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PACE bus replaces university shuttle

meredithonthetorch@gmail.com

Published: Tuesday, September 4, 2012

Updated: Tuesday, September 4, 2012 16:09

Roosevelt University shuttle sits in garage.

Photo by Giacomo Luca

Roosevelt University shuttle sits in garage.

Garage where shuttle is currently parked.

Photo by Giacomo Luca

Garage where shuttle is currently parked.


This summer, Roosevelt University suspended its shuttle service to the Schaumburg campus.

Why?

According to data from the university’s physical resources department, ridership of the shuttle service declined over the past five years, and the service cost $200,000 annually.

“During the tight financial times the University has been experiencing, it made no sense to spend such a large amount of money on such a small number of students and faculty members,” Schaumburg Campus Provost Doug Knerr said.

Knerr stressed that the importance of the shuttle for those students and faculty members is not to be diminished, but the majority had to be taken into consideration when administering budget cuts.

“We need to be very careful on how we use our money, and as provosts, we have to make those tough decisions,” Provost James Gandre said.

Gandre noted that if $200,000 were cut from courses, it would be the equivalent of 50 course sections. The University’s shuttle took students directly from the Chicago Transit Authority’s Blue Line Rosemont stop to the Schaumburg campus. At the beginning of the fall semester, students and faculty members who travel between campuses were informed via email that free PACE bus passes (with various travel options) would be offered in the shuttle’s replacement.

“There are less than 50 students with dual registration,” Knerr said. “So far, not everyone has picked up a pass.”

In addition to PACE buses, the Village of Schaumburg offers a free shuttle from the University’s Schaumburg campus to the PACE Northwest Transportation Center so students do not have to walk from the center to campus.

“The fact that the village is willing to provide the shuttle for free shows that our beliefs are in concert with theirs,” Knerr said.

“We all liked our shuttle service, but in an era of tough budgetary decisions, spending that amount of money to serve only a few didn’t seem like the wisest choice to us or the university’s Planning and Budget Committee,” Gandre said.

The university spent $1000 on PACE passes for the current semester or half of one percent of the shuttle’s costs.

“We tried to find something as close to what we had as possible,” Gandre said. “We understand there are some drawbacks, but there are pluses, as well.”

“The shuttle service’s travel time would depend on whether there was a backup on the interstate or during what time of day it was running,” Knerr said. “The PACE service is far more frequent than the shuttle service was. Students can get to campus most of the time sooner than they would otherwise.”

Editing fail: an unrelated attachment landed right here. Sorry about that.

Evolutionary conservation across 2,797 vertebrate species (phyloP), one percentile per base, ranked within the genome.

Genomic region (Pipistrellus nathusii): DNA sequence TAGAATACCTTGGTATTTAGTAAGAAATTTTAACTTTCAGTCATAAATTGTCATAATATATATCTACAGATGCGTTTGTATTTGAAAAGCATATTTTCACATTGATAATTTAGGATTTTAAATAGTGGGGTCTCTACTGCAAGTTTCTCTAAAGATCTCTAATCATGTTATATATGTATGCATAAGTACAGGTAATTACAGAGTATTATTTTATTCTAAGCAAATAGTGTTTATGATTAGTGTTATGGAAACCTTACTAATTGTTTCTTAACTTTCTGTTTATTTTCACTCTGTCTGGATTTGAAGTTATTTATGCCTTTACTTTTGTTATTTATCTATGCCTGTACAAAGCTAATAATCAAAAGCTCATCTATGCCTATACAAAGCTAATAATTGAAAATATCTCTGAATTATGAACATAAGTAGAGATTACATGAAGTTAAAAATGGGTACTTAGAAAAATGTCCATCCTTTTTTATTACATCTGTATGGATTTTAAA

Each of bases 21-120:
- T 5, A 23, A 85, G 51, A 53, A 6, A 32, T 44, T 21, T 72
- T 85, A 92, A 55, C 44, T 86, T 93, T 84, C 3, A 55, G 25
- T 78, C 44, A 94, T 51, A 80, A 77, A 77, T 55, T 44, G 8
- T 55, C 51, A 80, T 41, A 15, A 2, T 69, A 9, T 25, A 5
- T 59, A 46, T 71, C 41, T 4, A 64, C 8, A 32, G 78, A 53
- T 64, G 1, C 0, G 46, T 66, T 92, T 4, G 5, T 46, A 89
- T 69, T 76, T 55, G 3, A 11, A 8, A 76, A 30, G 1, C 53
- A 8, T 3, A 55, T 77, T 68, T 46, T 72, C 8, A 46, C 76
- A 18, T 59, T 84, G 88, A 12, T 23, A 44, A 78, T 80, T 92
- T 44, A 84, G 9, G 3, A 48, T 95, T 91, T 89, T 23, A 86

Graduate psychology student, Elise Simon, enrolled in classes at both campuses. She said she had to pay for PACE bus services when commuting to her summer classes and said the university informed her that she would be reimbursed for the cost, but has yet to see a reimbursement.

“PACE punch cards only have 10 rides on them,” Simon said. “Each time I get on the bus, it’s a punch out of my card. So, every 5 times I go to the Schaumburg campus, I have to go back to the CSI office and get a new punch card.”

She also noted that she was once an hour late to class because of waiting on a PACE bus.

“Before, with the shuttle, I knew what time I had to leave,” she said. “It was reliable. The shuttle would leave the Rosemont station at 5:15 p.m., and I would get to school in enough time to grab dinner at the cafeteria. Now, I’m walking into classes late and missing out.”

Roosevelt undergraduate Angie Briese used to commute between campuses. She utilized the University’s shuttle service in previous years and is dissatisfied with the PACE system.

“I was forced to give up taking a class with my favorite professor because the two and a half hour commute to the other campus each way is not worth the three hour class,” she said. “A five hour commute versus a three hour class is absolutely ridiculous.”

Briese stressed the travel time, waiting time outside in soon-to-be-cooler weather and potential danger of transferring buses as major cons to the service.

“I would like to invite President Middleton to ride the Blue Line to Rosemont, then wait there for Pace number 606 and take it to Woodfield Mall, only to wait there for Pace 696 to pick you up and take you to the Schaumburg campus and then back to the Chicago campus,” she said.

The university said it would continue to explore other more efficient methods travel as they become available. If Schaumburg makes changes to its village transportation services, the university will advocate improvements that will benefit students, according to Gandre.

To further explain why the shuttle service was cancelled, Gandre explained that private institutions receive money through fundraising, tuition and nonprofit gifts from board members and alumni. When the number of students declines, income for the university declines.

“Because of the state of the economy, people have been delaying going to college or going part time,” he said. “With a few people in every community doing this, there are enrollment issues in institutions like ours. Because of this, we have to make budget cuts.”

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